Mercury is a highly toxic and bioaccumulative heavy metal that causes serious human health problems even at low concentrations [29]. It is thus important for the development of novel materials to effectively remove Hg2+ from various systems. A number of studies have shown that hydrogels can remove Hg2+, but these hydrogels are not selective for binding to Hg2+ [30]. Many fluorescence-based sensors can selectively detect Hg2+ as color changes being detected by the naked eyes [29,31]. However, immobilization of these sensors at a high concentration has not been demonstrated in most case, rendering it difficult to effectively remove mercury at the same time. Thus, the detection and removal of Hg2+ have to be performed by separate tasks in most systems. Recently, Liu’s group reported a re-generable polyacrylamide hydrogels-based sensor functionalized with a thyminerich DNA, which offers ultrasensitive detection and effective removal of Hg2+ from water simultaneously [32]. The DNA sequence, the binding and fluorescence signal generation between DNA and Hg2+ were shown in Figure 2a. The acryl modified-DNA was copolymerized with acrylamide to form hybrid hydrogels. DNA-functionalized polyacrylamide hydrogel could interact with SYBR Green I to produce yellow fluorescence in the absence of Hg2+. However, in the presence of Hg2+, the hybrid hydrogel could produce green fluorescence (Figure 2b). The reaction between DNA and Hg2+ was based on Hg2+ binding with thymine base pairs as shown in Figure 2c. The selectivity was tested by incubating the DNAfunctionalized gels with various metal ions, but only Hg2+ produced a green fluorescence, suggesting that the high selectivity of Hg2+ by the DNA is well maintained within the hydrogel matrix. The removal of Hg2+ from water was achieved by using DNA-functionalized hydrogels, leading to dramatic concentration decrease for Hg2+ from 1 μM to ~30 nM within 6 h. Interestingly, for hydrogels prepared without the DNA, similar kinetics of Hg2+ removal was also observed, which can be explained by the ability of polyacrylamide to bind Hg2+ via the amide nitrogen in Figure 2d. The fact that Hg2+ removal is almost independent of DNA while still retaining the lowest detection limit of 10 nM Hg2+ suggests that the acrylamide gel matrix has high Hg2+ adsorption capacity while the DNA has a strong Hg2+ binding affinity. Such a combination offers a high sensitivity for Hg2+ detection and a cost-effective capacity for Hg2+ removal at the same time. Additionally, most of DNA-functionalized hydrogels can be regenerated for reuse after removal of Hg2+, dry for storage, and then rehydration.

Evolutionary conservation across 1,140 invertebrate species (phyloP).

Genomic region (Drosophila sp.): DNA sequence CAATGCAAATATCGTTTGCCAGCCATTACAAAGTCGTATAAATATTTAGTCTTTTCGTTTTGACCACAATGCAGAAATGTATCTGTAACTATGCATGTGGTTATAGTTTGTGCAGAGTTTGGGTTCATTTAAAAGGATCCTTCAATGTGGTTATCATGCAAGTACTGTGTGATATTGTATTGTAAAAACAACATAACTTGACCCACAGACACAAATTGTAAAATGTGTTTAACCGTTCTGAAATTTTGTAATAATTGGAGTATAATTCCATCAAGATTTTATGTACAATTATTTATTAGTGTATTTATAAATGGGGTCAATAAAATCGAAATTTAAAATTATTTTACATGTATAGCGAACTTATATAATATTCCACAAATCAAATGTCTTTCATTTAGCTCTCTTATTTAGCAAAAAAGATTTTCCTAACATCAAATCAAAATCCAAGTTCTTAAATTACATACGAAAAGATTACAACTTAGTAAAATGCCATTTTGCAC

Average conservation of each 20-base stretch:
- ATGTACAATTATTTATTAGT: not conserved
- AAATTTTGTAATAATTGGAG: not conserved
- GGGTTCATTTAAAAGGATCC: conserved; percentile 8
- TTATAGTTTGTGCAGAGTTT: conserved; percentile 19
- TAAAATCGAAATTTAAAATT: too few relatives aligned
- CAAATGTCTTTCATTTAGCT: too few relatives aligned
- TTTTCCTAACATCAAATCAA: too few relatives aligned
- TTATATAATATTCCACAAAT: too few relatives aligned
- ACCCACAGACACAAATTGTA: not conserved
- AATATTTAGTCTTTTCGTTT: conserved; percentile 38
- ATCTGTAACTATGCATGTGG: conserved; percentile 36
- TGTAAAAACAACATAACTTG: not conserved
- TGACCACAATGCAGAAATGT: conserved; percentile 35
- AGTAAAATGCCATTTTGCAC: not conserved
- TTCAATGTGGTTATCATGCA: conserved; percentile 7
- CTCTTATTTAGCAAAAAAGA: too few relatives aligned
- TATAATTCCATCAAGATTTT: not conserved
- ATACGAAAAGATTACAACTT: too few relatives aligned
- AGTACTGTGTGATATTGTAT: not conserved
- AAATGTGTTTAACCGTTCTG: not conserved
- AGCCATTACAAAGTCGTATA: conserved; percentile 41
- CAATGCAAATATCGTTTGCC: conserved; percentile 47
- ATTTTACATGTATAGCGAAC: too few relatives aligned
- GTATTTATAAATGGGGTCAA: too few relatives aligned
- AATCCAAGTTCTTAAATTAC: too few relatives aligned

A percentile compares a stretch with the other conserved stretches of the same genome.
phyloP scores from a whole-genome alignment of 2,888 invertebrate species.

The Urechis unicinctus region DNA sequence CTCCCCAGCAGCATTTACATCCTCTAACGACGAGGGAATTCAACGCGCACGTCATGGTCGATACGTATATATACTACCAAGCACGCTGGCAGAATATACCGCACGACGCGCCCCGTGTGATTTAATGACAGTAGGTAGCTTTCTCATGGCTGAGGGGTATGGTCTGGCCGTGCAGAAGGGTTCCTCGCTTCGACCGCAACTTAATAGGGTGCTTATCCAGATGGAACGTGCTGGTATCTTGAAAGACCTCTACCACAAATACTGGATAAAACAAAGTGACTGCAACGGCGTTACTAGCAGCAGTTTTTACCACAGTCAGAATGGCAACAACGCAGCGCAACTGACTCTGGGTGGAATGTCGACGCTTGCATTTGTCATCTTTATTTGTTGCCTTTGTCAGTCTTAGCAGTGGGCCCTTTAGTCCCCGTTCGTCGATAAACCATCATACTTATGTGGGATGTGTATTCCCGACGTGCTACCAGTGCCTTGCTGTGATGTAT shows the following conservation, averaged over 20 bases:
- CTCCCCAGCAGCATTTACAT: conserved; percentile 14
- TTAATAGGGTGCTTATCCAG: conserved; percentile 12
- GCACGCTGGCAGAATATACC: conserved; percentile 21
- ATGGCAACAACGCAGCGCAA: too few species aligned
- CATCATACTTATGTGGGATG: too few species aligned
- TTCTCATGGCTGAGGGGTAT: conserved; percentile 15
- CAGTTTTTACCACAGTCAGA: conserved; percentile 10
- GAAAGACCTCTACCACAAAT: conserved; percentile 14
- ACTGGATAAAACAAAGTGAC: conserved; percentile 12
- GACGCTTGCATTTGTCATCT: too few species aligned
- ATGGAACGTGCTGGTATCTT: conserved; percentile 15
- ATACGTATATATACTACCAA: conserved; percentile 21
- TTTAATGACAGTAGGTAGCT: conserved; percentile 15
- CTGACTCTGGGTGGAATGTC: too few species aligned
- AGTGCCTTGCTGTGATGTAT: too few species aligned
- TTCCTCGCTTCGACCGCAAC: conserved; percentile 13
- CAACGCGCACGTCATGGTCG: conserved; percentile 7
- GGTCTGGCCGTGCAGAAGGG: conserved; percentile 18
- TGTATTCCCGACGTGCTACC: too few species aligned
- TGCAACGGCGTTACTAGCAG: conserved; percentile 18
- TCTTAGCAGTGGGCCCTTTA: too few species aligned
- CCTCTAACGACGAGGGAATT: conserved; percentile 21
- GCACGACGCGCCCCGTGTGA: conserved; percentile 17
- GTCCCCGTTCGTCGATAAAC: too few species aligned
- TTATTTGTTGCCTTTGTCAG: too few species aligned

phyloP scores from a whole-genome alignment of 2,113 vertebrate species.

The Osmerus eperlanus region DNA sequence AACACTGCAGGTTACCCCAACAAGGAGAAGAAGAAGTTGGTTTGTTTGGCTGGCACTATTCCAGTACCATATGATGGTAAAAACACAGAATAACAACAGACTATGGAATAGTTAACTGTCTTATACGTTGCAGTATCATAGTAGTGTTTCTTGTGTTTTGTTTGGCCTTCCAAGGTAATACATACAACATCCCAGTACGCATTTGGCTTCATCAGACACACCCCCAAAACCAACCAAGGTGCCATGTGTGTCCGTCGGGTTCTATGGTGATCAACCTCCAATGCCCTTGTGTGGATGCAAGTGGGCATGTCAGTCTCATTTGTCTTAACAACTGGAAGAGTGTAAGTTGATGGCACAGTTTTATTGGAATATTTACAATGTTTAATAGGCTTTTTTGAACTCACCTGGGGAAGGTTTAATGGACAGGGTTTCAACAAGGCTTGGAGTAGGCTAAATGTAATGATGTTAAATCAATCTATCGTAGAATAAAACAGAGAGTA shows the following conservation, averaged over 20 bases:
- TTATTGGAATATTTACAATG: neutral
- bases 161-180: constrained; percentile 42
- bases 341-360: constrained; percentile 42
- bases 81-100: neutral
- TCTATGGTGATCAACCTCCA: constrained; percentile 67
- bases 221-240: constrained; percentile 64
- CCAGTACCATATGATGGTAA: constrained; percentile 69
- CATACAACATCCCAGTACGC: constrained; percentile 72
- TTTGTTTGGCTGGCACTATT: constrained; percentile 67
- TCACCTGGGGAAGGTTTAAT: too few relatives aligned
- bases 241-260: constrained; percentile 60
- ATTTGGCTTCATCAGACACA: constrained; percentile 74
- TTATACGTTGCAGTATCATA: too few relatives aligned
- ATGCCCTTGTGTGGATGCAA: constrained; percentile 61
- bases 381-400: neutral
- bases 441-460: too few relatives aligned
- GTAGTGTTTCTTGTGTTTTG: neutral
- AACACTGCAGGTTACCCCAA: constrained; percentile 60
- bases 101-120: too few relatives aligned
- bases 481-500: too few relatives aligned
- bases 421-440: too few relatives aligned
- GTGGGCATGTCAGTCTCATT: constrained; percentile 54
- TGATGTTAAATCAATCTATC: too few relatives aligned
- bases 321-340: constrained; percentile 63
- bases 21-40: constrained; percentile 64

Figure 2: (A) DNA sequence of acrydite-Hg-DNA and fluorescence signal generation for Hg2+ detection; (B) DNA-functionalized polyacrylamide hydrogel and interaction with Hg2+ and SYBR Green I produces a visual fluorescence signal; (C, D) Chemical reaction schemes of Hg2+ binding with thymine base pairs (C) and polyacrylamide in hydrogel (D) [32]. Reprinted with permission from ref. 32. Copyright (2010) American Chemical Society.

Temperature-Swing Hydrogels

Tokuyama’s group had developed thermo-responsive gel adsorbents composed of Poly (N-isopropylacrylamide) (PNIPAM) (primary component) and a chelating or an ionic component (secondary component) for capturing heavy metals in a solution by temperature-swing adsorption [33,34]. The temperature-swing (TS) adsorption means the control of the adsorption and desorption of metal ions by changing the temperature. Although the TS method shows the benefit for controlling the adsorption and desorption of heavy metals, the hydrogels exhibit relative low adsorption capacity for metal ions. This could be due to that the secondary component was introduced in a very limited amount as compared to primary component of NIPAM, in order to maintain the gelation and thermosensitivity of copolymeric hydrogels. Recently, they developed a novel temperature-swing solid-phase extraction (TS-SPE) technique for removal heavy metals without secondary component [35]. As shown in Figure 3, metal ions in an aqueous solution first formed complex with an extractant. Then, the metal-extractant complexes (or micelles) were adsorbed onto the PNIPAM hydrogel through hydrophobic interactions at temperature above lower critical solution temperature (LCST). Finally, the metal-extractant complexes were desorbed from the hydrogels after temperature was reduced to a value below the LCST. They demonstrate that using TS-SPE technique, PNIPAM hydrogels can adsorb and desorb Cu (II) ions reversibly upon the temperature changes back and forth between 10 and 40ºC. The amount of adsorbed Cu (II) ions increased as temperature, and the maximum adsorption was achieved at a temperature above the LCST.